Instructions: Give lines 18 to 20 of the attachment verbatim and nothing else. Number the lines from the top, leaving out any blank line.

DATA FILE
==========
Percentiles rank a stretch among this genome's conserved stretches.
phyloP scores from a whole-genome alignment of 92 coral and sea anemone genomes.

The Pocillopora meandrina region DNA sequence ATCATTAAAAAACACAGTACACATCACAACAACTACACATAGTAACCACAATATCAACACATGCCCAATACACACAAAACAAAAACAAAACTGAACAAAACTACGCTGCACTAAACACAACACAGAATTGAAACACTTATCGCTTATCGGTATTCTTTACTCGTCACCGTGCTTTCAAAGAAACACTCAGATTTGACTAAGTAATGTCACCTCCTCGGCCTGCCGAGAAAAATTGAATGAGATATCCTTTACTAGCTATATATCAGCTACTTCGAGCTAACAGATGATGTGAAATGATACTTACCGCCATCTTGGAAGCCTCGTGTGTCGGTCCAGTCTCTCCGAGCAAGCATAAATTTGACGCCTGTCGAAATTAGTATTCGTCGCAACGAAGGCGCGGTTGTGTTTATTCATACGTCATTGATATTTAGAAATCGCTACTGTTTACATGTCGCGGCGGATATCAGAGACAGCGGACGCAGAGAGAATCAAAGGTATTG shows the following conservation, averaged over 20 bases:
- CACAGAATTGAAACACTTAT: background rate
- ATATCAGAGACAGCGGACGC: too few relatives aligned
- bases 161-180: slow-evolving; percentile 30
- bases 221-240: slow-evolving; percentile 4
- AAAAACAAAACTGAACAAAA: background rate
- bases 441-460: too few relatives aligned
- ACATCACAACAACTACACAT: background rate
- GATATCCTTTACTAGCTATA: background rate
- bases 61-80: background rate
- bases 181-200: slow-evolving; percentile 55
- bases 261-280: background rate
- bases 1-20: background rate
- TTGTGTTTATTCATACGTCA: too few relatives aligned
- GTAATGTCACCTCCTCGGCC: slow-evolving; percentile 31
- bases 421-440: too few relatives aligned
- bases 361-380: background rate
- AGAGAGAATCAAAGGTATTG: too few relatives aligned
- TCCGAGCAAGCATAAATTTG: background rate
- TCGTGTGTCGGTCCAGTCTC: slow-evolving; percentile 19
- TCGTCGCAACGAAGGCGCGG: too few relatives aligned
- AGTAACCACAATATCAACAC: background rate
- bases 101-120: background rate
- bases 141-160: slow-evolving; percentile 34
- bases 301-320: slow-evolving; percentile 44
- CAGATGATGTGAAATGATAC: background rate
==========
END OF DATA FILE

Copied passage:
- bases 421-440: too few relatives aligned
- bases 361-380: background rate
- AGAGAGAATCAAAGGTATTG: too few relatives aligned